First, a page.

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Annals of Biomedical Engineering

, Volume 39, Issue 3, pp 1092–1100 | Cite as

The Impact of Voxel Size-Based Inaccuracies on the Mechanical Behavior of Thin Bone Structures

  • Asmaa Maloul
  • Jeffrey Fialkov
  • Cari Whyne
Article

Abstract

Computed tomography (CT)-based measures of skeletal geometry and material properties have been widely used to develop finite element (FE) models of bony structures. However, in the case of thin bone structures, the ability to develop FE models with accurate geometry derived from clinical CT data presents a challenge due to the thinness of the bone and the limited resolution of the imaging devices. The purpose of this study was to quantify the impact of voxel size on the thickness and intensity values of thin bone structure measurements and to assess the effect of voxel size on strains through FE modeling. Cortical bone thickness and material properties in five thin bone specimens were quantified at voxel sizes ranging from 16.4 to 488 μm. The measurements derived from large voxel size scans showed large increases in cortical thickness (61.9–252.2%) and large decreases in scan intensity (12.9–49.5%). Maximum principal strains from FE models generated using scans at 488 μm were decreased as compared to strains generated at 16.4 μm voxel size (8.6–64.2%). A higher level of significance was found in comparing intensity (p = 0.0001) vs. thickness (p = 0.005) to strain measurements. These findings have implications in developing methods to generate accurate FE models to predict the biomechanical behavior of thin bone structures.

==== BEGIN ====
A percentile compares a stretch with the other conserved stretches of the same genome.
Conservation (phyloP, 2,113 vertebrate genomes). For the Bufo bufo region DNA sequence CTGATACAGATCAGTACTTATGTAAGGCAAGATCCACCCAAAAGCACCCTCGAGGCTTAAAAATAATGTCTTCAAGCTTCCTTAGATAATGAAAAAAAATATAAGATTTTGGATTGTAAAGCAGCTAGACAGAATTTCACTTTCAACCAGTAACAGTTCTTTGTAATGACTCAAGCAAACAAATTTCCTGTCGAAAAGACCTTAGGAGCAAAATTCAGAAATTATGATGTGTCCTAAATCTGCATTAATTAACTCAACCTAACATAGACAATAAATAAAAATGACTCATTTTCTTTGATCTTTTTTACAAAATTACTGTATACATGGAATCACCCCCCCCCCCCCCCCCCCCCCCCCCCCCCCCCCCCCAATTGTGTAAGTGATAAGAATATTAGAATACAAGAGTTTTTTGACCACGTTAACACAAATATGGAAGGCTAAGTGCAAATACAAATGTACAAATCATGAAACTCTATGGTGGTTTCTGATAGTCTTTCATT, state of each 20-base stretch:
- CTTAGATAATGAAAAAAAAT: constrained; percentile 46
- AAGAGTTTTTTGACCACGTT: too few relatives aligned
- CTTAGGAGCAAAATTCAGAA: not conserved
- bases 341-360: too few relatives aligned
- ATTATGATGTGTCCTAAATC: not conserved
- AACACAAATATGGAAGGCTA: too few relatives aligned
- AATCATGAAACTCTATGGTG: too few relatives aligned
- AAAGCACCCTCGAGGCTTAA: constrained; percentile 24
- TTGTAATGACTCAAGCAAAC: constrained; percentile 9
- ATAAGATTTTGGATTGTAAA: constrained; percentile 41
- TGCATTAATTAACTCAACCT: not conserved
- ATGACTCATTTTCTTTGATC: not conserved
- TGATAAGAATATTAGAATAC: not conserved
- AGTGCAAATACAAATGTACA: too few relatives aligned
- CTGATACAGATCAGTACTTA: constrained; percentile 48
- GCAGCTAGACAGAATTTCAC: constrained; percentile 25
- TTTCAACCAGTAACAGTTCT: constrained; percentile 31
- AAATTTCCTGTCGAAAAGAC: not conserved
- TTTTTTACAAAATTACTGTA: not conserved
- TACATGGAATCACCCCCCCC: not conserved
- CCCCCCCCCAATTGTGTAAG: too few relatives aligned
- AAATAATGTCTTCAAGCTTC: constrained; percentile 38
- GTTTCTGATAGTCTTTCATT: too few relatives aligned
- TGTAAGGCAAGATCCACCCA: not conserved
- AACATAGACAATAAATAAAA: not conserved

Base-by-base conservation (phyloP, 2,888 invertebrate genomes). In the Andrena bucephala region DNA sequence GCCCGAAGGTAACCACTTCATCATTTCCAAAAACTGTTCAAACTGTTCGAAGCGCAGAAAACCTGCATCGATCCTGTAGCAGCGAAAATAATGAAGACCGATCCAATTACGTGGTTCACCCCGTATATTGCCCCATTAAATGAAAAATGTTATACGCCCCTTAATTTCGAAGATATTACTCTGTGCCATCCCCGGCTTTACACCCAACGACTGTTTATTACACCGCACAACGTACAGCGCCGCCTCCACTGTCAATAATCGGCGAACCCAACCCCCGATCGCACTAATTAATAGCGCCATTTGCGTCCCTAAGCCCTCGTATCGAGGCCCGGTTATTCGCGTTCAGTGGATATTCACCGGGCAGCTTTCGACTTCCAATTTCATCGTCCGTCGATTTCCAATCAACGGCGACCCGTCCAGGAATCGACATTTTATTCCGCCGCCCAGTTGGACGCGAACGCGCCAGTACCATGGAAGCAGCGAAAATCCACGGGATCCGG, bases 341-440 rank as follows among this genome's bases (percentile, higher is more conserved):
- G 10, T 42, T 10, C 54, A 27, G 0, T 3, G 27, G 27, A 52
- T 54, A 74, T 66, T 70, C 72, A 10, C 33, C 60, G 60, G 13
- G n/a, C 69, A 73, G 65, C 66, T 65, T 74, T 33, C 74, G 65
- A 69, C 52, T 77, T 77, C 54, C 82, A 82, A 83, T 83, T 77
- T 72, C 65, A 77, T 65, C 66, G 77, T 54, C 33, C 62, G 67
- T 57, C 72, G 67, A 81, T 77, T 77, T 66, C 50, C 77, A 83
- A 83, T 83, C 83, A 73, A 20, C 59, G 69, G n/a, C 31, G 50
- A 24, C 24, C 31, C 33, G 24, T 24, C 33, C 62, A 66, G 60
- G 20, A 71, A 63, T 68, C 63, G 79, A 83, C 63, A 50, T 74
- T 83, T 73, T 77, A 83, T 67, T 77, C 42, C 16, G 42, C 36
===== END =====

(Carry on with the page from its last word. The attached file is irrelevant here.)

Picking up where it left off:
Keywords

μCT Finite element modeling Craniofacial bone Thickness Image intensity Strain 

Notes

Acknowledgments

The authors would like to thank Dr. Alex Kiss for assisting in determining the appropriate statistical analyses for this study. They also would like to acknowledge the use of the High Performance Facility at the Centre for Computational Biology at the Hospital for Sick Children for the computational analyses. This work was financially supported by the Natural Sciences and Engineering Research Council of Canada and the Osteosynthesis and Trauma Care Foundation.

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Copyright information

© Biomedical Engineering Society 2010

Authors and Affiliations

  1. 1.Orthopaedic Biomechanics Laboratory, UB19Sunnybrook Health Sciences CentreTorontoCanada
  2. 2.Division of Plastic SurgerySunnybrook Health Sciences CentreTorontoCanada

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